The Center for Medicare and Medicaid Services' "Star Rating" system compares the quality of care of hospitals, rating hospitals with one to five stars based on 62 measurements such as mortality, readmissions, and patient experience. While not exactly like a Yelp review, this system is supposedly in place to help patients decide which hospitals best fit their medical needs. But does it actually do that? Some people think otherwise.
New research published in JNCI Cancer Spectrum reports a significant disparity in mortality rates for complex cancer procedures in one-star hospitals versus five-star hospitals. The findings speak to broader underlying disparities in healthcare that have been made evermore evident by the COVID-19 pandemic.
In conducting this study, the team analyzed data from 105,823 patients who underwent complex cancer procedures at 3,146 hospitals between 2013 and 2016. The group included patients over 65 years old with a diagnosis of cancer of the lung, colon, stomach, esophagus, or pancreas. The research found that mortality rates for complex cancer procedures in one-star hospitals are as high as 10.4% while five-star hospitals show rates of 6.4%.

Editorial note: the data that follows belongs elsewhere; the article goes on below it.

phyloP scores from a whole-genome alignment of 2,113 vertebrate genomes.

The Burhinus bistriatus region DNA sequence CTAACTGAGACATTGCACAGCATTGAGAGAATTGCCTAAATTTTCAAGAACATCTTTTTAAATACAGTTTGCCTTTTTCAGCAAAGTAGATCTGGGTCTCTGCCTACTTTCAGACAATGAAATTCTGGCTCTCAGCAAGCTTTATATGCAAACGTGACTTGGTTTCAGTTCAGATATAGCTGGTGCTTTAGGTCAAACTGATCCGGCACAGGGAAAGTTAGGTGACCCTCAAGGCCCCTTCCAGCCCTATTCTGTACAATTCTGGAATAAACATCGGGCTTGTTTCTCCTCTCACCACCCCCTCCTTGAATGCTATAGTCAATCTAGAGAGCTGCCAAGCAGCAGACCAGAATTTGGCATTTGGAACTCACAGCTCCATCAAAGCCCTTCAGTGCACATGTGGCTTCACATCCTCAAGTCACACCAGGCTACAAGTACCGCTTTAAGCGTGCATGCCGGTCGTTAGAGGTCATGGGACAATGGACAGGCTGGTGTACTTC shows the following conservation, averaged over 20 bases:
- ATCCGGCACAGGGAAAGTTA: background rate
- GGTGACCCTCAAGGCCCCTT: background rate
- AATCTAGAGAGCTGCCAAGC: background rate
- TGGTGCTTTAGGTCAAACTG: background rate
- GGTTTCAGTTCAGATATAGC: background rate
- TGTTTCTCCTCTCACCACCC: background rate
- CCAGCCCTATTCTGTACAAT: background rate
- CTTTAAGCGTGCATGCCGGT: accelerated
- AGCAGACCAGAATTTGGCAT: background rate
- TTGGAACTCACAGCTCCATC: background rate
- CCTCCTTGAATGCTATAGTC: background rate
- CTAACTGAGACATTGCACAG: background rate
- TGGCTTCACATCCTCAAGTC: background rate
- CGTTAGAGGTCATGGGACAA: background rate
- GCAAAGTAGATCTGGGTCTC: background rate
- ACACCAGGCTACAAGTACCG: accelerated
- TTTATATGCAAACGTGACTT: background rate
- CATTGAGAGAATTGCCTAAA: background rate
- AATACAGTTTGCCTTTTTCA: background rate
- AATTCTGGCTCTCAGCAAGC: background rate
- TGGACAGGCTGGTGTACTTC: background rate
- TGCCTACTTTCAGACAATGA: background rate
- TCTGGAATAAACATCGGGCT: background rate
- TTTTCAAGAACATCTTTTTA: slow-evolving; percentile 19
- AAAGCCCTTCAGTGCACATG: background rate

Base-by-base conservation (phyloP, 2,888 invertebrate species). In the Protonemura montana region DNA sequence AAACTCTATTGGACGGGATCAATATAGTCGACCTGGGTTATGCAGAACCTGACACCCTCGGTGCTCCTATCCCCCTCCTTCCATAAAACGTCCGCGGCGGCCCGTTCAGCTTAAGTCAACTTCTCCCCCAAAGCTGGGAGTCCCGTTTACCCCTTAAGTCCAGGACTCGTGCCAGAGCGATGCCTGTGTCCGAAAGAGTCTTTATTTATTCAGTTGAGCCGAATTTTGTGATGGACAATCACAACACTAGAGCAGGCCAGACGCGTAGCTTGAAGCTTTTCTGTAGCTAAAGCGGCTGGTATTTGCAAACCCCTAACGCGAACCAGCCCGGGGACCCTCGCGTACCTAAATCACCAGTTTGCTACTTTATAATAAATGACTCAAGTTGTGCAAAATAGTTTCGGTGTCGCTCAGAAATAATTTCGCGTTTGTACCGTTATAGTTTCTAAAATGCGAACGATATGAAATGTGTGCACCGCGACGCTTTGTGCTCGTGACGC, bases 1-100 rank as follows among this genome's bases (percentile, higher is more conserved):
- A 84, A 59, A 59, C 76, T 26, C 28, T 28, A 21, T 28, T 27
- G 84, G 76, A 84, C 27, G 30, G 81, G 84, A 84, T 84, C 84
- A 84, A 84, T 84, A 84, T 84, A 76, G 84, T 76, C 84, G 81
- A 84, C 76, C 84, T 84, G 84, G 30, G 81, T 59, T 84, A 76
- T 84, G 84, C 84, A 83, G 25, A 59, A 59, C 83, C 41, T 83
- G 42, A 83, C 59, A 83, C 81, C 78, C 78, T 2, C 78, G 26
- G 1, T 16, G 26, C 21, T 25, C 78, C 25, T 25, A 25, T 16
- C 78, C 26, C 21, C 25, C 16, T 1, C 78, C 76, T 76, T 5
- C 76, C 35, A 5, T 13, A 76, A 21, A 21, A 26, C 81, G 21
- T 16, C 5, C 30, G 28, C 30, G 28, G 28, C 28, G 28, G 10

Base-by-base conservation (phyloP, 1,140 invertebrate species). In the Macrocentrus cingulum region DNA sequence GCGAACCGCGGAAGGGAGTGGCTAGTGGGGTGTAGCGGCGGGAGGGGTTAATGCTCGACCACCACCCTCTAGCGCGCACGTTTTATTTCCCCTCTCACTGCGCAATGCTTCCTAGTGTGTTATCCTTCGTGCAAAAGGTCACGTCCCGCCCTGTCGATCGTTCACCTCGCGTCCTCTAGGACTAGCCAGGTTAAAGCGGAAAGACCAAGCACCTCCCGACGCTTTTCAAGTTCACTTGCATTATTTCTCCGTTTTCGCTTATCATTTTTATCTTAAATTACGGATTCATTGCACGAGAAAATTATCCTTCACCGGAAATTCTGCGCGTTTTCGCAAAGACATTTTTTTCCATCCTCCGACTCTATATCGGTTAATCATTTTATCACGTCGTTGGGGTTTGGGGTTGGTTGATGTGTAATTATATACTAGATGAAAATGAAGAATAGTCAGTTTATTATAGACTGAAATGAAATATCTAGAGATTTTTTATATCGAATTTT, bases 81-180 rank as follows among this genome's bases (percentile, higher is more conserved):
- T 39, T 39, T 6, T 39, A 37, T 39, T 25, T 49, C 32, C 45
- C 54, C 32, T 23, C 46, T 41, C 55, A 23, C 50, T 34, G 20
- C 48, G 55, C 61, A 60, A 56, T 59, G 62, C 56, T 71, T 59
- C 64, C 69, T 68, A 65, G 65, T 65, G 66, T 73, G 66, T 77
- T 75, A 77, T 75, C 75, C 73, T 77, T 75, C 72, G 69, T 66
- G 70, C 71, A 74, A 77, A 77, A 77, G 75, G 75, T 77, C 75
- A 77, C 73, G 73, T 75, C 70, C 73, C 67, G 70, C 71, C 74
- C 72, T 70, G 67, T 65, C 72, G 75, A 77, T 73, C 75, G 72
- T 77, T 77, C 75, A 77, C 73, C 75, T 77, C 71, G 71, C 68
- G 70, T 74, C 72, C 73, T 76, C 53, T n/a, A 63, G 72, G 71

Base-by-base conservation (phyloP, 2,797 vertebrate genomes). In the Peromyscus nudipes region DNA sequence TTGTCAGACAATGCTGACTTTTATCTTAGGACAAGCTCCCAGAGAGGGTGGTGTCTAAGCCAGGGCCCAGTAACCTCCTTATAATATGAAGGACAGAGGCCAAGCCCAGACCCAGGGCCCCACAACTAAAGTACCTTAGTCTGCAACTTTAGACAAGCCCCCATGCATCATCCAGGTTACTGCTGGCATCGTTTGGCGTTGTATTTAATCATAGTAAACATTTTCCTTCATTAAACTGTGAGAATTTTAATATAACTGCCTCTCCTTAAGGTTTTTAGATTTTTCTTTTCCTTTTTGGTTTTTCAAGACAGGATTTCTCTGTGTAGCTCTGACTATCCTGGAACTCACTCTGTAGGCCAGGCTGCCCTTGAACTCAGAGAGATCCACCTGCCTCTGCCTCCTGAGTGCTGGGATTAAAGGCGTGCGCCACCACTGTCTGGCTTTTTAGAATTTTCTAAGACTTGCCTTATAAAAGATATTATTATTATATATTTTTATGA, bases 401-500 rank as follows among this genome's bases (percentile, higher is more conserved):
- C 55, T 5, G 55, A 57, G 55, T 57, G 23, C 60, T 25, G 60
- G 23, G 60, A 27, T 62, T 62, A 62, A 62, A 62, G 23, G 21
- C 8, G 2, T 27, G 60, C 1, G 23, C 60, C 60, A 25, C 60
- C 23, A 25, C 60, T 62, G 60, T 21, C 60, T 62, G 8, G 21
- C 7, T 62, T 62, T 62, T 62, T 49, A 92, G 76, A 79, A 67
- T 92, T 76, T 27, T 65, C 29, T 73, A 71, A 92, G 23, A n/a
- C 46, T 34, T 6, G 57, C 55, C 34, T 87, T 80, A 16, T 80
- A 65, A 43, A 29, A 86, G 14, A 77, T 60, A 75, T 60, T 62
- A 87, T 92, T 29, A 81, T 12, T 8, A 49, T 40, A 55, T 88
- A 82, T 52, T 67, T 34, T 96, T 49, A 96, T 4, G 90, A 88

"For complex cancer care, choosing the right hospital may be as important as choosing the right treatment.," said Daniel Boffa. "In order for patients to select the best hospital for their situation, they need access to understandable information regarding the safety and quality of hospital care. Unfortunately, the CMS star-rating system, while clear and easy to access, does not appear to distinguish the safest from the least safe hospitals with enough separation to reliably guide cancer patient choice for complex surgical care."
Additionally, the research team says that the overall effectiveness of the star rating system in helping patients choose hospitals for complex cancer surgeries appears to be modest. As the authors write, “Reassignment of patients from 1-star to 5-star hospitals (7.8% of patients) was predicted to save 84 Medicare beneficiaries each year. This impact varied by the procedure (colectomy: 47 lives/year to gastrectomy: 5 lives/year). Overall, 2,189 patients would have to change hospitals each year to improve outcomes (26 patients moved to save one life).”
So what are the other options that patients have? Scientists are still trying to figure that out.